This article possibly contains original research. (November 2011) (Learn how and when to remove this template message)
Ikar v'tafel (Hebrew: עיקר וטפל, lit. 'primary and secondary') is a principle in Jewish law that governs the proper blessing that is assigned to any particular food prior to consumption (Babylonian Talmud, Berakhot 44a).
Prior to consuming any food or beverage, a Jew must recite a blessing to express his or her gratitude to God for providing sustenance; additionally, because the entire world is believed to be in the possession of the Almighty, specific praise must be offered to God prior to deriving benefit. 
There are different blessings for each of the different halachic food groups:
- other grain products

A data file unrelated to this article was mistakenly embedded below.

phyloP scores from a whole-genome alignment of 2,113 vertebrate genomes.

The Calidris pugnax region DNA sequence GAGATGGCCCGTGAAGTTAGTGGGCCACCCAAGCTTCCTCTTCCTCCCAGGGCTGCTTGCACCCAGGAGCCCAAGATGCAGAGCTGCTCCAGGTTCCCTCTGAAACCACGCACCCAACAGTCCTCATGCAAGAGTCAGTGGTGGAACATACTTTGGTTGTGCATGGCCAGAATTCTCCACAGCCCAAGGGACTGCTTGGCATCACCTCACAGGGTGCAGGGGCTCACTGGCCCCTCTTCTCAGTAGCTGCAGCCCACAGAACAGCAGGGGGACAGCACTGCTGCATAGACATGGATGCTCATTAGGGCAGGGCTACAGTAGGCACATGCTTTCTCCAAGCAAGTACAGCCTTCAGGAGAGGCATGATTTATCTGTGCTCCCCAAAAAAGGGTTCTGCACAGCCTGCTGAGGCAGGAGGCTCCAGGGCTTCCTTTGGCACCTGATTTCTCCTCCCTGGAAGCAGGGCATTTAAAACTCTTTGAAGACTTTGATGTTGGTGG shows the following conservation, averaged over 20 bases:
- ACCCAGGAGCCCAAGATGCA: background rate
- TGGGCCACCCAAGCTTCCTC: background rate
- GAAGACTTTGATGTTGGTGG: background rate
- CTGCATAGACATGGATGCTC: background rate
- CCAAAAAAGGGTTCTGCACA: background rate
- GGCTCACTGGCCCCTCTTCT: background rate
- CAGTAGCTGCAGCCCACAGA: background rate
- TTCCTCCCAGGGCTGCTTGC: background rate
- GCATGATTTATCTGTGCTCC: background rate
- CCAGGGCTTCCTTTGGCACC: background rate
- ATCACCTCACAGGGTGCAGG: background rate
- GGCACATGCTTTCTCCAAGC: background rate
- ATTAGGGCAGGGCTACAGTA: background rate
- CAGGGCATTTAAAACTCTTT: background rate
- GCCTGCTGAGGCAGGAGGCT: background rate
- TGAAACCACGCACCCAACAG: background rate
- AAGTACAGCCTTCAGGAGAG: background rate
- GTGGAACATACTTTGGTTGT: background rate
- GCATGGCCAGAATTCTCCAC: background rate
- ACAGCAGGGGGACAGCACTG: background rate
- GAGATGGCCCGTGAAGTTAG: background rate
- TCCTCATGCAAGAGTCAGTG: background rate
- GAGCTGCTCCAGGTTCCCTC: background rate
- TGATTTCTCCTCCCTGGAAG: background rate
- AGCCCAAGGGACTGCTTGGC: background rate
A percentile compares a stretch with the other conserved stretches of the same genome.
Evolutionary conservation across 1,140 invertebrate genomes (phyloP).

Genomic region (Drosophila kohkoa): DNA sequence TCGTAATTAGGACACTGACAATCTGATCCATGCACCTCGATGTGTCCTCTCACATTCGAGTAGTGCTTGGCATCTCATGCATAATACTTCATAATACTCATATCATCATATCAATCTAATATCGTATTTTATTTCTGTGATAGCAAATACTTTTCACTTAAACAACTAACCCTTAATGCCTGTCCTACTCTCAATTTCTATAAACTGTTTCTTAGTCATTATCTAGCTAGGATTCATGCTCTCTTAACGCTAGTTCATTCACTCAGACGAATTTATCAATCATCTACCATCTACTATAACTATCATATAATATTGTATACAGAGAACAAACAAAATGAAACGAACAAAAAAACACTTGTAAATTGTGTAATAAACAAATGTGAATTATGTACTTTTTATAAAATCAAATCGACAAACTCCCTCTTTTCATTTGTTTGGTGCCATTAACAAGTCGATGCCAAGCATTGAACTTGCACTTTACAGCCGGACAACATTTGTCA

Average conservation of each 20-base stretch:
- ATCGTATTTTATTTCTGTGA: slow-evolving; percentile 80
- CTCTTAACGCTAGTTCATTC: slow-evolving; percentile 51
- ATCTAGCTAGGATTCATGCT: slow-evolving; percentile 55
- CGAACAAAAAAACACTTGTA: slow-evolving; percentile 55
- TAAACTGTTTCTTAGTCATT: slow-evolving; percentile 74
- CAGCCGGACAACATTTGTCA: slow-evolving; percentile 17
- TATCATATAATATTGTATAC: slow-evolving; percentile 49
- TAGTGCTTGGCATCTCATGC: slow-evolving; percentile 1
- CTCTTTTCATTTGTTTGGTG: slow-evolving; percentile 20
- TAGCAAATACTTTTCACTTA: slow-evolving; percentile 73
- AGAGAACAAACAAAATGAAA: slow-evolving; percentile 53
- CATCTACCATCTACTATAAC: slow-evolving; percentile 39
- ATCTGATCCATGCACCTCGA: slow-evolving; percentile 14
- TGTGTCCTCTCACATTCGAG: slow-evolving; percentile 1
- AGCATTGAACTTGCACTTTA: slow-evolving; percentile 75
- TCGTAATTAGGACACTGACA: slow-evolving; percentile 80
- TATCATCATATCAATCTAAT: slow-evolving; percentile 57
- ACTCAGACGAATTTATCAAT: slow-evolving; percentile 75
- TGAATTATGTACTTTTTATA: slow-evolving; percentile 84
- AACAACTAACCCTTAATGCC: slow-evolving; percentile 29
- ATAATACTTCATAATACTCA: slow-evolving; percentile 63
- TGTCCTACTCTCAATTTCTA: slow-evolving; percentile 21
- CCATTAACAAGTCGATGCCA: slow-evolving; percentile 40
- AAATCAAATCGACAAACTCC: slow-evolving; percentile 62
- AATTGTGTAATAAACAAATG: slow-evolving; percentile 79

- wine and grape juice
- fruit and nuts
- all other foods and drinks
When an individual eats two foods together, one of which is primary and the other of which is subsidiary to it, only one blessing is recited, as stated in B.Mishna Berachot 6:7, "Whenever a primary food [ikar] is accompanied by a subsidiary food [tafel], the blessing is recited on the primary food, exempting the subsidiary food."
While the laws governing this principle are complex, some of its basic rules are straightforward. It pertains only to foods eaten in a combined form. One who has a cookie and tea must make two blessings, one on each of the items. It is when one is eating something akin to apple pie, beef stew or stuffed cabbage, which are foods consisting of multiple parts (crust and pie, beef and potatoes or meat and cabbage, respectively) that the principle of ikar v'tafel is applied (Aruch Hashulchan 212:1, 2).
|This Judaism-related article is a stub. You can help Wikipedia by expanding it.|